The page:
Following my guided tour of Dartmouth, I made my way to Cornwall, to the Bodmin Moor where I had a private tour of the Jamaica Inn by owner, Allen Jackson.
The Inn, high on the Bodmin Moor, dates from 1750 and was a favourite haunt of smugglers. The Inn was made famous by Daphne du Maurier, who stayed at the Inn and subsequently wrote a book about it.
The hotel boasts 36 rooms. 10 in the old part of the Inn and 26 new rooms.
Room three is the Daphne du Maurier room, where she had stayed while at the Inn.
Room 5 is said to be haunted by 13 year old Madeline. Guests leave treasures for Madeline so she won't feel lonely. This basket of toys has been in the wardrobe for years.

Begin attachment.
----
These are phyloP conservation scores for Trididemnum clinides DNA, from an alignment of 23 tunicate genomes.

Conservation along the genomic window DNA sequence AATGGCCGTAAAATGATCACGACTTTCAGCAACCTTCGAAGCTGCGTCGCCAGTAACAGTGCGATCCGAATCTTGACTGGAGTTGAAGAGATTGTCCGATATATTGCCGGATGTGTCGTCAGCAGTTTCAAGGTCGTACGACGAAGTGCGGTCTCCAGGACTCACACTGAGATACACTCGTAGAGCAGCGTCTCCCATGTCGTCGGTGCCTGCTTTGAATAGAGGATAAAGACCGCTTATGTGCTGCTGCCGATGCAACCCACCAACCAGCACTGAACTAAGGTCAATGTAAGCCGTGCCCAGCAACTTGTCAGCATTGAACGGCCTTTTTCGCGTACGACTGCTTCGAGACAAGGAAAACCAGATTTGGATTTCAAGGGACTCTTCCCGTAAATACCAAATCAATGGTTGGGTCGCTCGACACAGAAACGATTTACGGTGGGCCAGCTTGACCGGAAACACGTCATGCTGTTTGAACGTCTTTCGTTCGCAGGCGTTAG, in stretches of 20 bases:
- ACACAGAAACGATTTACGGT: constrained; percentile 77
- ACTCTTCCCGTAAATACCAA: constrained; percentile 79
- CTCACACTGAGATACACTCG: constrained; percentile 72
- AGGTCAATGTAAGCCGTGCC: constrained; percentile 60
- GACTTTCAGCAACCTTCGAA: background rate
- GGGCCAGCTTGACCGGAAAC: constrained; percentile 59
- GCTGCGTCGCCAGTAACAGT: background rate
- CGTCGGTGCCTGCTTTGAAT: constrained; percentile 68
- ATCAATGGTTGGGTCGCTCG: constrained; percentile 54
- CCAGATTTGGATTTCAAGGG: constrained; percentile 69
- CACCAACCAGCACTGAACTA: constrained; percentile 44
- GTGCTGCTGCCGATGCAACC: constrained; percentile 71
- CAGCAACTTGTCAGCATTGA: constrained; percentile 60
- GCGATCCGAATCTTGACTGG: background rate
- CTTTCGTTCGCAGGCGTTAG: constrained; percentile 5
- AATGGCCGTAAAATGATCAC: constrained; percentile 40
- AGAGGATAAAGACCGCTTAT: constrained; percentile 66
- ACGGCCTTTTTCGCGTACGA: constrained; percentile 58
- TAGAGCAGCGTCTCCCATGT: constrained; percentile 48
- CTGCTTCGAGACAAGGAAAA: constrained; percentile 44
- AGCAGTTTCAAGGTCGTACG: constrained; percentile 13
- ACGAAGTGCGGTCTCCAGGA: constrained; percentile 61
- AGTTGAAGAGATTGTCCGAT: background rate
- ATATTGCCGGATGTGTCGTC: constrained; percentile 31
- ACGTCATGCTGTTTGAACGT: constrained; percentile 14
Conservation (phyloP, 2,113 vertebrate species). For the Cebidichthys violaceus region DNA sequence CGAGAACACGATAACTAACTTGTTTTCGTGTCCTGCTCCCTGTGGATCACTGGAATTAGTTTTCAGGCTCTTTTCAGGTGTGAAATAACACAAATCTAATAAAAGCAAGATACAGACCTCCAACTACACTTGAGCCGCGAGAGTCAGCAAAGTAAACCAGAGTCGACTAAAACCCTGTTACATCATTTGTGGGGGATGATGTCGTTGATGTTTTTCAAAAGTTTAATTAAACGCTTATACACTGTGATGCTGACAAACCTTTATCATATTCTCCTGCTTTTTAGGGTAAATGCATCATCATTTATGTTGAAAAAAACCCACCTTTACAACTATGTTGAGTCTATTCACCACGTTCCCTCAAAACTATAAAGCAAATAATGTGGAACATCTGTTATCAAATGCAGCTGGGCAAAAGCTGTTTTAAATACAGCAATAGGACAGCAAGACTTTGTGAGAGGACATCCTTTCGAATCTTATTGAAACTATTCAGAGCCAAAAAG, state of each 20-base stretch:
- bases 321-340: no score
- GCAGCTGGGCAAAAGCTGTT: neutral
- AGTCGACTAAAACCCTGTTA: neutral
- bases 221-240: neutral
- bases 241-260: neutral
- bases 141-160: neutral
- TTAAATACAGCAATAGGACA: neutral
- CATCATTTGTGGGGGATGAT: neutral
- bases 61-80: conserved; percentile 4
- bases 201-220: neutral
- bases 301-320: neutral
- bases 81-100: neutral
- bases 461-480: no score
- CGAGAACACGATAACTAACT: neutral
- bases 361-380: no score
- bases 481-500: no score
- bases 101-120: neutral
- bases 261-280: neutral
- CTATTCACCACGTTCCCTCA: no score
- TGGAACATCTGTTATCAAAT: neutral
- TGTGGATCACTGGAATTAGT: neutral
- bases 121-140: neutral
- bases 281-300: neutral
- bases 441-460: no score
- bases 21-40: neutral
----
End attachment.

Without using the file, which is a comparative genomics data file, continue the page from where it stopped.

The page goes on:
In addition to the hotel and restaurant, there is a museum which includes displays of Daphne du Maurier who spent time in the Inn, which inspired her book, Jamaica Inn.
And several displays to do with smuggling, which was an important part of Plymouth and Cornwall history.
I was treated to dinner in the bar and was then joined by Allen who shared some amazing stories of serendipity. He really was delightful.
As I was leaving the Inn, the mist was beginning to fall on the moor, making it very atmospheric